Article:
New Images - Monochrome seascapes:
During the last couple of months Chris has been paying closer attention to the dramatic winter light of his local beaches. It has prompted a number of single shot captures as monochrome images.

One of the themes that is emerging is the way that the rolling waves break over the "groynes" that have been built to retain the beaches themselves. Both the breaking of the waves and the way that the expired wave also recedes back. As Chris comments:

"On the most recent occasion I was particularly struck by the way that each consecutive wave was so different from the previous one (from any previous one?). Particularly as regards the myriad ways that an expiring wave can sweep back (or across) the slope - to inhibit the on-coming rush of the following one".

Over the course of a couple of hours he made a number of different images at the same spot, each with a completely different look, and is now considering the possibility of a series.

Some of the other captures, whilst including the groynes too, have a rather broader perspective.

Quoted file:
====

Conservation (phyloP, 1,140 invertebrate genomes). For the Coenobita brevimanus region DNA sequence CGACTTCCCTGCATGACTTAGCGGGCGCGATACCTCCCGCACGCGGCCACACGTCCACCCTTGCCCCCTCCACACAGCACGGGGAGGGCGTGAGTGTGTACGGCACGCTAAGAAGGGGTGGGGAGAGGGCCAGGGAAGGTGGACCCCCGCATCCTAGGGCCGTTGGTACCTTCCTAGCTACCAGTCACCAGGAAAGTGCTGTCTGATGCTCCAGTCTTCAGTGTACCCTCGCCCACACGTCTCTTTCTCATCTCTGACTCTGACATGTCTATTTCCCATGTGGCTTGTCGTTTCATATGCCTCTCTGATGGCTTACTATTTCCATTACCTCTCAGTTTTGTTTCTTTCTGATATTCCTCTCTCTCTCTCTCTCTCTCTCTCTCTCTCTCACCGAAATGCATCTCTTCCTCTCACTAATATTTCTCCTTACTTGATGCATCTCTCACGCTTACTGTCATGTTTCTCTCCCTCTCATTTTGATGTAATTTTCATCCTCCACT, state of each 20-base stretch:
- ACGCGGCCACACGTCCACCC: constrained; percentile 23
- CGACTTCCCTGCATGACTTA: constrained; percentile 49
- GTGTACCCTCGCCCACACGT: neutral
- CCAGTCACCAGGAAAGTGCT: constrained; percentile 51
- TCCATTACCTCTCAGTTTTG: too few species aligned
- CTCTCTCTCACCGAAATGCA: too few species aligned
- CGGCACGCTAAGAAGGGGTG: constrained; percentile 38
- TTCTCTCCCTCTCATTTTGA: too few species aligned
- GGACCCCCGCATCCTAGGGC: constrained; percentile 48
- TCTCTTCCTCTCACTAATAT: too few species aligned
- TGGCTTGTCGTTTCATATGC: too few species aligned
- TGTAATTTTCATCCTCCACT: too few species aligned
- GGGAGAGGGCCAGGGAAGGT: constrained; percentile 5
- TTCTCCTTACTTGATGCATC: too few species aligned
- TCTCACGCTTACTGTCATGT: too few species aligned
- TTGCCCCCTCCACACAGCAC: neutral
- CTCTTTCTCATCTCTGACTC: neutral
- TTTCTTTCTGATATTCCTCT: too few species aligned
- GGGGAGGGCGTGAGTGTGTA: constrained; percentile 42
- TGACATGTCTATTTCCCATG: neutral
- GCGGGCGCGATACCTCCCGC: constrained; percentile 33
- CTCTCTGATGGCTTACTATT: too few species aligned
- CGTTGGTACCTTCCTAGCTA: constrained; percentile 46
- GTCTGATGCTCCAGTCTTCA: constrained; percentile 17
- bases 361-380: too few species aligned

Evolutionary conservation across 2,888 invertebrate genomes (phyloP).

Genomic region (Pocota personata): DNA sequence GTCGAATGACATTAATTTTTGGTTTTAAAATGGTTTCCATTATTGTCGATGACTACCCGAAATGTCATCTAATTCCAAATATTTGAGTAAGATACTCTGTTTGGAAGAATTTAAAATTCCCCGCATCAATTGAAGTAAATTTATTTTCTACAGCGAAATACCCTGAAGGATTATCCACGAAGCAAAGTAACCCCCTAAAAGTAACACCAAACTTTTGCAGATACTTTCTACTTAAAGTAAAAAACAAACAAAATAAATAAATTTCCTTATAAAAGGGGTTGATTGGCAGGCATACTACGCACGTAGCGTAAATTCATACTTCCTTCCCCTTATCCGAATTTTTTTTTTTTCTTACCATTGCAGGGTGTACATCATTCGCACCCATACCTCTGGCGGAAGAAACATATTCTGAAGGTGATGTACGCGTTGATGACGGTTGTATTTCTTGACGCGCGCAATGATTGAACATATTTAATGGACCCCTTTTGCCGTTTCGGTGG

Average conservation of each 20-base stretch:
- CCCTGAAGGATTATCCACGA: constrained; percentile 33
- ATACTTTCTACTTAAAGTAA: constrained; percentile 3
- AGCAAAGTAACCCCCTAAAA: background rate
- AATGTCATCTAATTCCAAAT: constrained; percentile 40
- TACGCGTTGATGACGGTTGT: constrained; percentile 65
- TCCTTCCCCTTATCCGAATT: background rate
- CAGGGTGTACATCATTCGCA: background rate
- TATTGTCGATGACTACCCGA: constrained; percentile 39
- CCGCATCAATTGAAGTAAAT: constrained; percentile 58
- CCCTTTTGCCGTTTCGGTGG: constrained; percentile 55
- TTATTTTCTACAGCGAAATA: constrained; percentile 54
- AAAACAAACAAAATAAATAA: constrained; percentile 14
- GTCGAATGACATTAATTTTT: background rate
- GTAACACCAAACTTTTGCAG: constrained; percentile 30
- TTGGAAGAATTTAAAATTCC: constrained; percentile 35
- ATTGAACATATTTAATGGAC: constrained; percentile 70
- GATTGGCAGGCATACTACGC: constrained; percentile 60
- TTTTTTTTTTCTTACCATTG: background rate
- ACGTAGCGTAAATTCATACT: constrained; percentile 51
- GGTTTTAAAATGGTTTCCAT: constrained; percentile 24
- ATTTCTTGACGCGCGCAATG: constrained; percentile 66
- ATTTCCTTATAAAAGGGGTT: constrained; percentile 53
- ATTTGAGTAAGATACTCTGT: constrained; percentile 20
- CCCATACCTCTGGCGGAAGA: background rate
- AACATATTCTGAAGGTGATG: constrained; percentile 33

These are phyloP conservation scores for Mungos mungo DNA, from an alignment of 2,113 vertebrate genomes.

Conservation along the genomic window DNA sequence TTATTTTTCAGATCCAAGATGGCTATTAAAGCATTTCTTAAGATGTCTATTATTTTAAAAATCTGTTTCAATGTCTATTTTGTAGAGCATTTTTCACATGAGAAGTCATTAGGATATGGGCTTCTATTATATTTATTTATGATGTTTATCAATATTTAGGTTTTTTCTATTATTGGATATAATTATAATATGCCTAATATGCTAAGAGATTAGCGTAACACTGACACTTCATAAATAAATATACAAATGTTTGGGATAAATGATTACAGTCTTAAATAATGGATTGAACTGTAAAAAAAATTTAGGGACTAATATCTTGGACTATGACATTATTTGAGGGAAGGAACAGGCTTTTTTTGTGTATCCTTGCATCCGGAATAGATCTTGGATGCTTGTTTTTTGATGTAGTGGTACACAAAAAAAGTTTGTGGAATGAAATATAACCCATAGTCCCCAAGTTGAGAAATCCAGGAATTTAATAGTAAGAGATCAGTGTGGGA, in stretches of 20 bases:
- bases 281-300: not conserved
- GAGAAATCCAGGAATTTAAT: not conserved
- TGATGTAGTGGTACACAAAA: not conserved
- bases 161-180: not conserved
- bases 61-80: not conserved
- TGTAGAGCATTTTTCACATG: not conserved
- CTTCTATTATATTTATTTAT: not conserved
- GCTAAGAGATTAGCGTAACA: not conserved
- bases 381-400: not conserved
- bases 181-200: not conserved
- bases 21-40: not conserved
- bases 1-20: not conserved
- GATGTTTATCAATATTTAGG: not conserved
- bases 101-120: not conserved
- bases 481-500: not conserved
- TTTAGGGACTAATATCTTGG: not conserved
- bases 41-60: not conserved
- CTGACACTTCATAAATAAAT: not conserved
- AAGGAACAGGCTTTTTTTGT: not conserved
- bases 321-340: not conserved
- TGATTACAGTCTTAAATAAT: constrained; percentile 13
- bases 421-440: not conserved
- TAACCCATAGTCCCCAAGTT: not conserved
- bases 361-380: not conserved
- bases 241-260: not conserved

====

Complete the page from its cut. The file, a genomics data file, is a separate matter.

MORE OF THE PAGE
This one (see right) is, we suppose, more of a traditional take on a seascape. The decision to also make this a b/w image was made after seeing the subtleties of the tones that the middle distance possesses. That and the way that the contrasting (in more than one sense) man-made structures divide the overall arrangement so effectively.

Finally here (see below), one of the first of these new images was made further along the coast at the town of Worthing. It was prior to the concentration on the groynes and features another of the man-made structures so familiar of the English seaside: a seafront shelter.

It was the grid-like pattern of the shelter's window-panes that was key to the way the image was composed to "fit". With that (and the precise exposure) determined though, the critical factor became the relative movement of the water-side figures, caught so dazzlingly against the light reflected off the surface of the sea.

  Please click any of these images to view their Collection pages.

By contrast to the the monochrome images above, we can also report that the full colour Chanctonbury Ring image that we pre-viewed last month has now gone live in the Panoramic Landscapes collection.

See it here:  Chanctonbury Ring: January Sky.


And finally, since putting together this news page, we have come to the conclusion that the regular Collection pages are not really showing off the "SingleShot" images to best advantage. Showing them at closer to the size of the above beach hut image would be better. We are looking into the possibility of introducing such a view to the Collections in the next few months.

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